I STILL Don’t Know What I Don’t Know… But I’m Learning, Dangit

As follow up to my post about how little I actually know, I’ve also signed up for this free online class (and you should, too! We can be study buddies!): “An Introduction to the U.S. Food System: Perspectives from Public Health,” from Johns Hopkins.

It started yesterday, but it is six weeks long and designed so you can still jump in at week two or three and hit the ground running (which is a good thing since my UVM farm course is going to take some focus this week and next!).

Take it with me, and we can talk about FOOD! Also, can we just talk about how cool it is that I can take a class like this from all around the world for free? That’s just cool.

You Know, Just Your Typical Long Weekend

This weekend in no particular order, I have:

    • Planted the first seeds in our new growing setup. So far, we’ve got the first round of peas, spinach, lettuce, cauliflower, and artichokes planted.

20130121. The inauspicious beginnings of garden v.2013!

      • Ordered free seeds from this place: WinterSown. Free seeds? Too good to be true? I’ll let you know how it works out!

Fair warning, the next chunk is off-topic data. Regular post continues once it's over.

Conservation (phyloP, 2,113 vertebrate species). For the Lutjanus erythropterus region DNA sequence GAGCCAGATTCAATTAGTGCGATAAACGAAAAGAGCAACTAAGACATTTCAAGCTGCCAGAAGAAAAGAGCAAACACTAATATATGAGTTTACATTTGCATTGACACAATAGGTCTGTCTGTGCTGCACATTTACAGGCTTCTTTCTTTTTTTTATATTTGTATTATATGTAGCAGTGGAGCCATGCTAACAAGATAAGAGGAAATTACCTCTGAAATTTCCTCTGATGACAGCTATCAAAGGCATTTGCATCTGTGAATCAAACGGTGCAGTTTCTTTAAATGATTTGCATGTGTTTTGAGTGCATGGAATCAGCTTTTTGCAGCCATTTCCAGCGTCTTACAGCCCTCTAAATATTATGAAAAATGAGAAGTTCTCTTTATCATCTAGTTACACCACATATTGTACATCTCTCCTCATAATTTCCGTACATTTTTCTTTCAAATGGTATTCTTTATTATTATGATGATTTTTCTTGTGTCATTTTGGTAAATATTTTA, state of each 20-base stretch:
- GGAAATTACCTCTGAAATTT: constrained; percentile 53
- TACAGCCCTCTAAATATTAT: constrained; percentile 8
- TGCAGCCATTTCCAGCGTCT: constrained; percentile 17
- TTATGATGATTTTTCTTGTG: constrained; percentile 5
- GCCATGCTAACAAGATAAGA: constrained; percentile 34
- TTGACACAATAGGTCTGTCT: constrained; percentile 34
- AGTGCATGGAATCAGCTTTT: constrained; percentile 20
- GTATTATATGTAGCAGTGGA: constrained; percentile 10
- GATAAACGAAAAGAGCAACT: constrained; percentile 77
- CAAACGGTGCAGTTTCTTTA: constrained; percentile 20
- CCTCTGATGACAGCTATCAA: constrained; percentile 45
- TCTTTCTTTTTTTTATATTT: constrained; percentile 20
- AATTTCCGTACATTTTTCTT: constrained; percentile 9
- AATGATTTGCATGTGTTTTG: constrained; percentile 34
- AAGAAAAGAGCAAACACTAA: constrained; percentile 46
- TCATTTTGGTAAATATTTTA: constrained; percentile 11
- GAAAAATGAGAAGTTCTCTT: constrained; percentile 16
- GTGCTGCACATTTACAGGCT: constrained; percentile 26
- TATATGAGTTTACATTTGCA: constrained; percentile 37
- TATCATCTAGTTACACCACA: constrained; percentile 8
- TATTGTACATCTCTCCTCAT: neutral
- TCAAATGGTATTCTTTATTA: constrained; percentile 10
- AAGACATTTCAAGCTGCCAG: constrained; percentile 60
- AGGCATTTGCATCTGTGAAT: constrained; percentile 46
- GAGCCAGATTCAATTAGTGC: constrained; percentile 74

• Signed up for a free, online course, “An Introduction to the U.S. Food System: Perspectives from Public Health.” It starts in two days, if anyone wants to join me!
      • Smeared Vaseline on a chicken’s comb for the first time. Nothing kinky here, I swear. Our Mediterranean sweetie, Boo, already has a touch of frostbite on one of her spikes, and this is supposed to help.
      • Set up possibly the KLASSIEST (yes, with a capital “K”) wind break ever. The wind chill is supposed to get down to -10 to -20 tonight, and with Boo’s frostbite, we are NOT PLAYING, winter. We also added a 60-watt bulb light fixture to the inside of the coop for a little warmth boost.
20130121. Wind chills of -10 to -20 call for extreme measures.

Paneling ripped off the walls of our office + lawn chairs = totally awesome chicken windbreak.

20130121. Wind chills of -10 to -20 call for extreme measures: a light in the coop to keep things warm(er)!

Did you know that your typical chicken produces 10W of heat? So this 60W bulb will almost double the chickens’ natural heat.